Using IoT to impact transport, smart cities and health was the subject of an exciting two-day hack in Cambridge.
Teams competed to put forward winning ideas in four categories - fall prevention for the elderly, a smart bench for Cambridge Science Park, the collection of movement data in the city, and boosting the use of sustainable transport.
Eastpoint won the sustainable transport challenge category with our take on sustainable commuter travel called The Greener Mile.
The event was part of the IoTUK programme, in conjunction with the government’s Digital Catapult and Future Cities Catapult.
It was carried out by the excellent Cambridge Hack. As well as designing and organising the hack, the team gave advice on presentations and hints to achieve the most you can in the time given. If you have the opportunity to attend a Cambridge Hack event, we highly recommended it.
They also provide cool games/pick me ups throughout the two days to keep everyone motivated.
Our concept, The Greener Mile, was for a private bike and scooter reservation scheme at strategic hubs around Cambridge, enabling commuters to finish their journey in a hassle-free, sustainable way. The hubs already exist, so minimal infrastructure is needed, and it is an evolution of an established approach.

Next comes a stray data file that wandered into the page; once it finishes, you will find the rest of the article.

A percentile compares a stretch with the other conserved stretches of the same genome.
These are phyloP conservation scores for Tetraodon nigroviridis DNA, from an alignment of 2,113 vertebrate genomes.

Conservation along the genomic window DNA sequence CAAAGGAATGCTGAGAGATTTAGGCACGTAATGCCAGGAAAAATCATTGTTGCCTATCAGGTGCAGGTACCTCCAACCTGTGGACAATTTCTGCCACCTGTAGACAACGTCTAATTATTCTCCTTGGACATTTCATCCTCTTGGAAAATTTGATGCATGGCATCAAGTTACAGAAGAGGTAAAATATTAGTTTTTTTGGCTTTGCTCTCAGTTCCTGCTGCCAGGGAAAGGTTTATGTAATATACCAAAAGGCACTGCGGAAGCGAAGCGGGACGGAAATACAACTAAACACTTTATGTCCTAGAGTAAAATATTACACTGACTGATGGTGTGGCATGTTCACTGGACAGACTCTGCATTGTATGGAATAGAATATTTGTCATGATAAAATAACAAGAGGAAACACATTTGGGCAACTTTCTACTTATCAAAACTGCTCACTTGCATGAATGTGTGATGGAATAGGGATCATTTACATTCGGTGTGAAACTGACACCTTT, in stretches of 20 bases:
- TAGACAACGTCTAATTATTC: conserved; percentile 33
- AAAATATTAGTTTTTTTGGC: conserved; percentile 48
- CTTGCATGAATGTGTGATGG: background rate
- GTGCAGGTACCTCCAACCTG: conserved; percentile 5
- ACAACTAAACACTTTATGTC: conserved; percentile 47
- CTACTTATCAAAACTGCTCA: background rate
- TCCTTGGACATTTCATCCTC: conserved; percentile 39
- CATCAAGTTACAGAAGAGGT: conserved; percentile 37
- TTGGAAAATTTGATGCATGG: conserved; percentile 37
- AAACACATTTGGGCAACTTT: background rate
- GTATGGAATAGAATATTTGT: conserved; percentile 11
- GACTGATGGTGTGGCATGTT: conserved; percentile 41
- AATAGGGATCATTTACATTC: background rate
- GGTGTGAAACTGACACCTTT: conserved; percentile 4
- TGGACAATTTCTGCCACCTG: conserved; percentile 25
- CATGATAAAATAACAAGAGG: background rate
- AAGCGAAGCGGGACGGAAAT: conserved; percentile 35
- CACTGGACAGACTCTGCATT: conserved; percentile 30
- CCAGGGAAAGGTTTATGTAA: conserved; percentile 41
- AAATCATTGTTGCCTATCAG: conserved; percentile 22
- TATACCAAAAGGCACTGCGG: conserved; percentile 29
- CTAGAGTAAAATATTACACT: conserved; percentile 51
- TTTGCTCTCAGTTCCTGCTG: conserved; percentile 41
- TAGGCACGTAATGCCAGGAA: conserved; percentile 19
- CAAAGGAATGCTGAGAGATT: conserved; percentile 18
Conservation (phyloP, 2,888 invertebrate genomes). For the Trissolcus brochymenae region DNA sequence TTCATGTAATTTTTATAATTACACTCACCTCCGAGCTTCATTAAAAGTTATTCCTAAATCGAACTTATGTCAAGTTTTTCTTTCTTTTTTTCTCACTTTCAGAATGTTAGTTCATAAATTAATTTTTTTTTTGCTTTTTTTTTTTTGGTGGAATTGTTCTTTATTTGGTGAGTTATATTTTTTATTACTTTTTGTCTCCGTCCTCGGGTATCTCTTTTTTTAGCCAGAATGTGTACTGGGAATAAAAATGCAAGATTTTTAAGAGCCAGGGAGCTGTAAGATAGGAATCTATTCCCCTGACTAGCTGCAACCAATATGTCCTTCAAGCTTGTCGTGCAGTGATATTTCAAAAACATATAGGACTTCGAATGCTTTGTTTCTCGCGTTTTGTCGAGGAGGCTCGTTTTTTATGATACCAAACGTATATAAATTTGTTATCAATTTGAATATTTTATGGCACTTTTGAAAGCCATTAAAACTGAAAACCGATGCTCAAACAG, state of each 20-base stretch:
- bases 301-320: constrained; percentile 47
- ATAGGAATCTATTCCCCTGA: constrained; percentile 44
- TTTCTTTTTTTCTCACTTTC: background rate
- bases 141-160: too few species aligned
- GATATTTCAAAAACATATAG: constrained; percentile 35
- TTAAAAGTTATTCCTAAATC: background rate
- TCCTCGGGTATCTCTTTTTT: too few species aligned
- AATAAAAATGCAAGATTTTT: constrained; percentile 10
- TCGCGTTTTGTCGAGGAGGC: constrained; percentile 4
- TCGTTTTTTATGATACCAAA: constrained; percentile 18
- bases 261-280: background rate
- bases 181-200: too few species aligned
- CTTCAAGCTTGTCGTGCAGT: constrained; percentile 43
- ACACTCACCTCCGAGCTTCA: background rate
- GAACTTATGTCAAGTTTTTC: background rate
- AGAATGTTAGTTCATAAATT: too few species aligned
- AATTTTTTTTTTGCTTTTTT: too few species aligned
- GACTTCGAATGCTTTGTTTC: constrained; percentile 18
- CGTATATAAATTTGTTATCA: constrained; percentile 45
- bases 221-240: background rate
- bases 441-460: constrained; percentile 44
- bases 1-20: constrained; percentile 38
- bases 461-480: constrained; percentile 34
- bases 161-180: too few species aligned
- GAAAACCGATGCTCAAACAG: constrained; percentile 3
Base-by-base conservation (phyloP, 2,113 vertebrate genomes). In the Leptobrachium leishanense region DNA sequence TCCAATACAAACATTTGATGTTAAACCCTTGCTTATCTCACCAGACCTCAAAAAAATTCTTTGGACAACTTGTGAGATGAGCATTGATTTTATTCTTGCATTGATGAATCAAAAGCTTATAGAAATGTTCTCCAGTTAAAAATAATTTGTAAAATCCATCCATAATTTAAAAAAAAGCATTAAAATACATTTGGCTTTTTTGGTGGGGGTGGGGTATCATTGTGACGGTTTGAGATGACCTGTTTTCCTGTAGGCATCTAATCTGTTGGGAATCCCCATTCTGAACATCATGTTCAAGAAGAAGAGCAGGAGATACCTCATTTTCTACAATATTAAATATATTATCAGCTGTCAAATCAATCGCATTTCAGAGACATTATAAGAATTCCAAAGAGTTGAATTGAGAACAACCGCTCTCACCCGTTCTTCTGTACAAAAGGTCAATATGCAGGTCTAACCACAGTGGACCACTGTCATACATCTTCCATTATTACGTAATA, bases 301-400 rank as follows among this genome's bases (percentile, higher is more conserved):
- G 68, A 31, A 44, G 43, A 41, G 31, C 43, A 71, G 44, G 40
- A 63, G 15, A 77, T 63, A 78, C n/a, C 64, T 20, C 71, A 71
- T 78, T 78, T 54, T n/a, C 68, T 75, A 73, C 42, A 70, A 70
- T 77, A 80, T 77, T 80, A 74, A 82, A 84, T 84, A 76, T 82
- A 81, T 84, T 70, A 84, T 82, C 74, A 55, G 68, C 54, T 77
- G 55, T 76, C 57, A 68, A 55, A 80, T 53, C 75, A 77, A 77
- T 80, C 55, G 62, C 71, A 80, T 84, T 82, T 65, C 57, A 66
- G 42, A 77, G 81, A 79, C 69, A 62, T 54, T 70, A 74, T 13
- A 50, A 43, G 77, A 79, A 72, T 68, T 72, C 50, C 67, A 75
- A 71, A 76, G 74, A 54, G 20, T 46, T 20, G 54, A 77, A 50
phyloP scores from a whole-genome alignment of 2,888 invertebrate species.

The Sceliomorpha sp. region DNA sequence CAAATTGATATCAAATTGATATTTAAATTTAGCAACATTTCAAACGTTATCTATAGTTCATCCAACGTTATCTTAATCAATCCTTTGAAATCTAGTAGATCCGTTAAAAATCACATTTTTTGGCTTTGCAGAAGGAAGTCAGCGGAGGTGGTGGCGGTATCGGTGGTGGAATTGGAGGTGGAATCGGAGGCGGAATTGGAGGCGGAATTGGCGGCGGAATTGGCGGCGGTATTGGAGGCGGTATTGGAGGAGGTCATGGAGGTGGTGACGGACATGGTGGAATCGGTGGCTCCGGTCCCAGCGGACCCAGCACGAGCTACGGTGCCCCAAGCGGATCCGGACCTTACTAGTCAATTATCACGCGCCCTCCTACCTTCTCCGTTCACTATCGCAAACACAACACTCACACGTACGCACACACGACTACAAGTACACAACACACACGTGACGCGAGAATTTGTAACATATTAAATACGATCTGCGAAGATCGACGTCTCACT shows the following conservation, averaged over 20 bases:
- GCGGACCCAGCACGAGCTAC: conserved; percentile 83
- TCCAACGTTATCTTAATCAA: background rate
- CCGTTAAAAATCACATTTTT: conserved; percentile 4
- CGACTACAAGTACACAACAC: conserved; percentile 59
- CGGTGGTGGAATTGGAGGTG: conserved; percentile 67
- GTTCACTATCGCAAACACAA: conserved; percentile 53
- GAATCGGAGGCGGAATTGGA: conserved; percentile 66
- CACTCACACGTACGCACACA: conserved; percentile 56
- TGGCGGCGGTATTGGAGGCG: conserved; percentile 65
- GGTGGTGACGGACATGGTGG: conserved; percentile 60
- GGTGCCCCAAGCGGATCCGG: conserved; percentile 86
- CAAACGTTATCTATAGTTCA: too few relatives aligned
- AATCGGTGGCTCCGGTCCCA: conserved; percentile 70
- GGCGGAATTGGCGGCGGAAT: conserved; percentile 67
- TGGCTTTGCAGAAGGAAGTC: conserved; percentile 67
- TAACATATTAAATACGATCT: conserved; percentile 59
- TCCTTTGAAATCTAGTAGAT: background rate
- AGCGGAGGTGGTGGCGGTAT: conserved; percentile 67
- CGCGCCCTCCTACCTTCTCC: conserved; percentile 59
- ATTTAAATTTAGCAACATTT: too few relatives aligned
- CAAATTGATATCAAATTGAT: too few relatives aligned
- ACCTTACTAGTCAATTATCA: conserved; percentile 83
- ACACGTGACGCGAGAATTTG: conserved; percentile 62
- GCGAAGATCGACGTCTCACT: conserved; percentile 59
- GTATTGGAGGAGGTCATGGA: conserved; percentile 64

We also did a couple of other pitches. One was also for the sustainable transport challenge – a traffic app that uses buses to trial optimal speeds against green lights (inspired by the GLOSA project). Buses are able to navigate traffic more effectively, making them more reliable, and improving traffic in general by using the bus behaviour as a ‘pacemaker’ for other traffic.
Our third pitch was for the movement measurement challenge, centered on the need for data. Our pitch was for a fob, given to all citizens, that provides anonymised movement mapping data (with an opt-in profile feature if you wish to be rewarded for sustainable travel).
For the smart bench, there were lots of ideas about how to make the bench a tech hub to support health, both in terms of exercise and health monitoring.
In the challenge for proactive health care and fall prevention for the elderly, one idea that caught the imagination was a toilet with a device to check urine, providing data on whether a person is dehydrated (a cause of falls).